Adams 14 officials also dispute the state board’s authority to rule in this situation. The state board will determine in February whether it has the right to rule in the case or whether the matter should be handled in court.

A troubled relationship

The charter school and district have had a fraught relationship from the start.

When Community Leadership Academy applied for a charter, the local school board sought to put conditions on its approval that included, for instance, granting the district the ability to name members to the charter school’s board. Those conditions were removed after the school appealed to the state board of education, and the charter school opened in 2005.

In 2010, the charter school sought permission from the state board to be authorized by the state charter institute rather than by Adams 14. That request was denied and appealed. In 2011, Adams 14 rescinded its authorization of the charter school while retaining its ability to authorize other charter schools in its boundaries.

Last fall, the relationship turned contentious once again. In November, the school board voted to rescind the resolution that transferred the charter school to state institute in the first place and require the school to reapply to be authorized by district or else close by the end of the 2014-15 school year.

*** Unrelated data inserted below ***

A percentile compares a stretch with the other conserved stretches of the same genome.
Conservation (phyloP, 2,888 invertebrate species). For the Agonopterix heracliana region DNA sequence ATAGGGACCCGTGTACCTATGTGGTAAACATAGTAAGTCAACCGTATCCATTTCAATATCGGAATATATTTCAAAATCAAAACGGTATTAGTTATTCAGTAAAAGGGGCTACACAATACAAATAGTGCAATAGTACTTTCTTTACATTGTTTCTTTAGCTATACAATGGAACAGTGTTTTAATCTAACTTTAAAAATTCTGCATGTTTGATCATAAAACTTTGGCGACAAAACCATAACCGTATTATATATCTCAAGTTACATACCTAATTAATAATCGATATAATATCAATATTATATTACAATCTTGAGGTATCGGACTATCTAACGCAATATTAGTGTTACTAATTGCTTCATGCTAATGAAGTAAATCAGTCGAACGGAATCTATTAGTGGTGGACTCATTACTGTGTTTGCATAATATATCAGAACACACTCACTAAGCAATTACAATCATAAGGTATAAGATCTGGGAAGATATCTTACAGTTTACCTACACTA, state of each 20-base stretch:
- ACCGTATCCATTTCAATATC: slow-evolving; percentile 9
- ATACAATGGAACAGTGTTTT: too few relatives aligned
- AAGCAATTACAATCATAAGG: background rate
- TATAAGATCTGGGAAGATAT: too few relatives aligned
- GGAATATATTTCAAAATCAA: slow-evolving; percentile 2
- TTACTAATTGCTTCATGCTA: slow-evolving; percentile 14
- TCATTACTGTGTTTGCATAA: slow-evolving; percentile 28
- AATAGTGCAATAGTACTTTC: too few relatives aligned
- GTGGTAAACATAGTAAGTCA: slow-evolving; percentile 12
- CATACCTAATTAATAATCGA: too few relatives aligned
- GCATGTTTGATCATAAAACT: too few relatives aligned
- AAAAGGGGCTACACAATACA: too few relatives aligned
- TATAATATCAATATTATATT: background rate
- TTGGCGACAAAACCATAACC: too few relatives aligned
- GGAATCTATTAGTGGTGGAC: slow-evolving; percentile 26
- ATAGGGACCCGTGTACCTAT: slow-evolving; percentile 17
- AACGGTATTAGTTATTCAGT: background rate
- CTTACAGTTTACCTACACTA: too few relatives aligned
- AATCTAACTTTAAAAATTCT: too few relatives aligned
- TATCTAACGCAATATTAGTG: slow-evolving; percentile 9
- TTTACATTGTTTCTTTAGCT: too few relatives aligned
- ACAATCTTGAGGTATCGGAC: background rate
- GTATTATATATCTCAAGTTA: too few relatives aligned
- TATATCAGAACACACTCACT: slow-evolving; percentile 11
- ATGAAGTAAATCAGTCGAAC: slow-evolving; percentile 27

In December, the board passed a revision to that resolution that delays the deadline until December 2015.

Sanchez said the board’s actions were prompted partly by a letter in which Ron Jajdelski, the director of Community Leadership Academy, simultaneously disparaged Adams 14’s academic performance, claimed the district had misrepresented its progress, and announced plans to expand the charter school enrollment dramatically.

In the letter, distributed at parent-teacher conferences shortly before the November election, Jajdelski also criticized a November mill levy ballot issue that would have provided Adams 14 with additional funds for building and construction projects. That mill levy didn’t pass.

Jajdelski said the letter was “provoked by our sheer frustration…They keep trying to drag us back into their dysfunctional abyss.”

“There are about 7,000 kids in the community. For us to have true education transformation in this community, we have to have 51 percent,” he said of the goal of enrolling 4,000 students.